Tuesday, September 27, 2011

Goodbye to 31G!

My parents moved to Newton in 1967 and it has been difficult and sad to empty the attic of the possessions of many years as they sell it this week to a young couple with toddlers. Some things were easy (moving the Georgette Heyers and Janet Lamberts to my home just under 6 miles away) and some were difficult (throwing away school papers and letters and my mother's stained wedding dress, used for dress up by her wicked offspring)(I did discard one bad report card without a qualm).
Among the surprising things discovered in the last mad rush of Downsizing the Parents, Part 2 (following their move to a condo three years ago) was a box of my aunt Lillian's china. It is a pattern called American Limoges Tea Rose with 22 carat gold trim - sadly, not really to my taste but as I am named for this aunt I will certainly save a platter and think about how she raised my father after his mother died when he was six, sending him to Roxbury Latin and to Harvard by working three jobs.

5 comments:

Dawn @ sheIsTooFondOfBooks said...

Your aunt was a special woman, Candace.

This is a nice way to pay tribute to her without being saddled with an entire set of not-to-your-taste china. Keep that one platter to remember her by (and use it!).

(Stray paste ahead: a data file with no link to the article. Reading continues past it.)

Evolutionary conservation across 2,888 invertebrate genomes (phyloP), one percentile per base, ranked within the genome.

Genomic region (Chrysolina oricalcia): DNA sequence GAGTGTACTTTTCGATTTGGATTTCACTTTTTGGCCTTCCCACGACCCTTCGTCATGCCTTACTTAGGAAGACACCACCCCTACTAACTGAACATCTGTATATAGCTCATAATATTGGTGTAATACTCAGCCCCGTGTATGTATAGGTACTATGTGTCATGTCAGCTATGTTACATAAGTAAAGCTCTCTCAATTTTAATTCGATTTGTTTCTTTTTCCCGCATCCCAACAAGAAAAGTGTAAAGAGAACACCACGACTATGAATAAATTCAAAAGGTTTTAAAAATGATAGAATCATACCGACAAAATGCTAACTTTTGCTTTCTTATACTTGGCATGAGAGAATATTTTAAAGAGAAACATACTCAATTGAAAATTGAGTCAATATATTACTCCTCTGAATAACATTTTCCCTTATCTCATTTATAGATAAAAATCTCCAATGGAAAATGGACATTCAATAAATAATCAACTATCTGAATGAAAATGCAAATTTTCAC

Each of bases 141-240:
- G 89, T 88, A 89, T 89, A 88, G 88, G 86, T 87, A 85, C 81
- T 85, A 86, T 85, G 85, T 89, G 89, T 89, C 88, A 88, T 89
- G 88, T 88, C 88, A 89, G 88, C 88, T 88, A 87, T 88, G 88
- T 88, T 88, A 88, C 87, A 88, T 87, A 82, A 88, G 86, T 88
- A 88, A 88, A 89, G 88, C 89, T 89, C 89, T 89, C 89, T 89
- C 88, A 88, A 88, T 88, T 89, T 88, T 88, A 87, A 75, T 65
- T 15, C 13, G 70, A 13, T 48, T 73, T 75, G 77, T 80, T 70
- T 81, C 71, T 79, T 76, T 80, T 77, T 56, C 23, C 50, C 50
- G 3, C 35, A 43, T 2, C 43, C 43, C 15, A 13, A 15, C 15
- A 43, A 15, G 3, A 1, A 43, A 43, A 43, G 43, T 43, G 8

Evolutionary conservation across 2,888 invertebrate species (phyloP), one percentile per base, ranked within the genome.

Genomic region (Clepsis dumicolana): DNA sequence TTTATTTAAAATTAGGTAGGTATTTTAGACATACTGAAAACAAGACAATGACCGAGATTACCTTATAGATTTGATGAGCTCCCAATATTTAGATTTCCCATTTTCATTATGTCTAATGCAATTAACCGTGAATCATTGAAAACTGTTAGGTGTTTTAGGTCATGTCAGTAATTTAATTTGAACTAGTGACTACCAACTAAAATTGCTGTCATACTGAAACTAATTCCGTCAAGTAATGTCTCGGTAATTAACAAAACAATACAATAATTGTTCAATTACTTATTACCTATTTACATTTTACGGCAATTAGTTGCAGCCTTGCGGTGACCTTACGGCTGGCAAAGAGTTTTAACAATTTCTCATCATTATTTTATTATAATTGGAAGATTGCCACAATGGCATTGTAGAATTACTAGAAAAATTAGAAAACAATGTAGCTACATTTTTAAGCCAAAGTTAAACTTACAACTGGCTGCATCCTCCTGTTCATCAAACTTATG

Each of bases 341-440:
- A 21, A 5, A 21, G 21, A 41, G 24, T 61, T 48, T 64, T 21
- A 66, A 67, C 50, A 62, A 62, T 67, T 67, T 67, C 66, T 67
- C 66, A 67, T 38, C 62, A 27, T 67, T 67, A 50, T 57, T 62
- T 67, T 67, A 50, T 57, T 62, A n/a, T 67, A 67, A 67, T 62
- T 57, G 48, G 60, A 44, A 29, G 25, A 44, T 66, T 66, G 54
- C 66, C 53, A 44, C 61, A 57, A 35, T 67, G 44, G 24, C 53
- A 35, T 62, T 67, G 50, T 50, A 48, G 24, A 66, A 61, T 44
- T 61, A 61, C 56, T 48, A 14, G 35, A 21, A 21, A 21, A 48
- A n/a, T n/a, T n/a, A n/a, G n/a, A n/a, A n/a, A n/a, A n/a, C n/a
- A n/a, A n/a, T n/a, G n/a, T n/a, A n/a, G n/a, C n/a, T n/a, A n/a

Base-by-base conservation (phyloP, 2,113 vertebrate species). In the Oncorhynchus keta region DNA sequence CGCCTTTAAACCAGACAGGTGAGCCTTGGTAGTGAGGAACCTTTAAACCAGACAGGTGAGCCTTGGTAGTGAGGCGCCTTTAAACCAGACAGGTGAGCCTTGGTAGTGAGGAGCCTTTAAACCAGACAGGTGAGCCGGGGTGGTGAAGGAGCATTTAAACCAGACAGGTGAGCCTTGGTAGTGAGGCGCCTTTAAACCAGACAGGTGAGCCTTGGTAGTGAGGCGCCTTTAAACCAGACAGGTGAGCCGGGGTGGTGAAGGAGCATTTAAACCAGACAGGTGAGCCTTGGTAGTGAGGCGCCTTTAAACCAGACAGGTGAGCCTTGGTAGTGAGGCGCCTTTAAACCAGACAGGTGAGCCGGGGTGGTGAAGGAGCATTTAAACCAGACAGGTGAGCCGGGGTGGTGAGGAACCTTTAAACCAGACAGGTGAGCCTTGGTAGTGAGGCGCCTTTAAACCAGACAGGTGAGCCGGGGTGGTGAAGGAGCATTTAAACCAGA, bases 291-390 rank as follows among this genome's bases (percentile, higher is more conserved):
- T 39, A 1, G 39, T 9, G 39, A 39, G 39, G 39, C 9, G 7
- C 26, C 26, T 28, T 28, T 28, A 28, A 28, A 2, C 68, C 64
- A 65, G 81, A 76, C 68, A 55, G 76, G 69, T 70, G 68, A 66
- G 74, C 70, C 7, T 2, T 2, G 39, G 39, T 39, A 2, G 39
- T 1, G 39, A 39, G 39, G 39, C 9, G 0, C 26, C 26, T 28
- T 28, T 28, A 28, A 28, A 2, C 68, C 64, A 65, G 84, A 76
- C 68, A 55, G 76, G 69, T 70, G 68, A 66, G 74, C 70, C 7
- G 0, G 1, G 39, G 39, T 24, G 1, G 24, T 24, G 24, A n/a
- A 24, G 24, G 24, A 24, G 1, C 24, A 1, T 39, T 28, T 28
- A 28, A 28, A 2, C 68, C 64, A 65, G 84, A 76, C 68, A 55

Good luck with the rest of the adventure of moving your parents.

Marie said...

Keeping a platter will be a nice way to remember her and keep her memory alive.

Darsa and boys said...

Keep it all! (says the pack rat) Another Martin descendant might appreciate the set some day... and will likely treasure you as much as you all treasured your aunt.

JaneGS said...

Poignant post--some things are hard to part with and some are discarded with relish! I have several platters that I've hung onto but never or very rarely use.

Nabbing the Heyers was a wise move :)

Kristi in the Western Reserve said...

What a wonderful Aunt! It's good to keep one part of her china as a memento I think. But leaving a house that's been the family home for so long is difficult. When my mother died, she had been in her house only a few months short of 60 years. A lot of memories.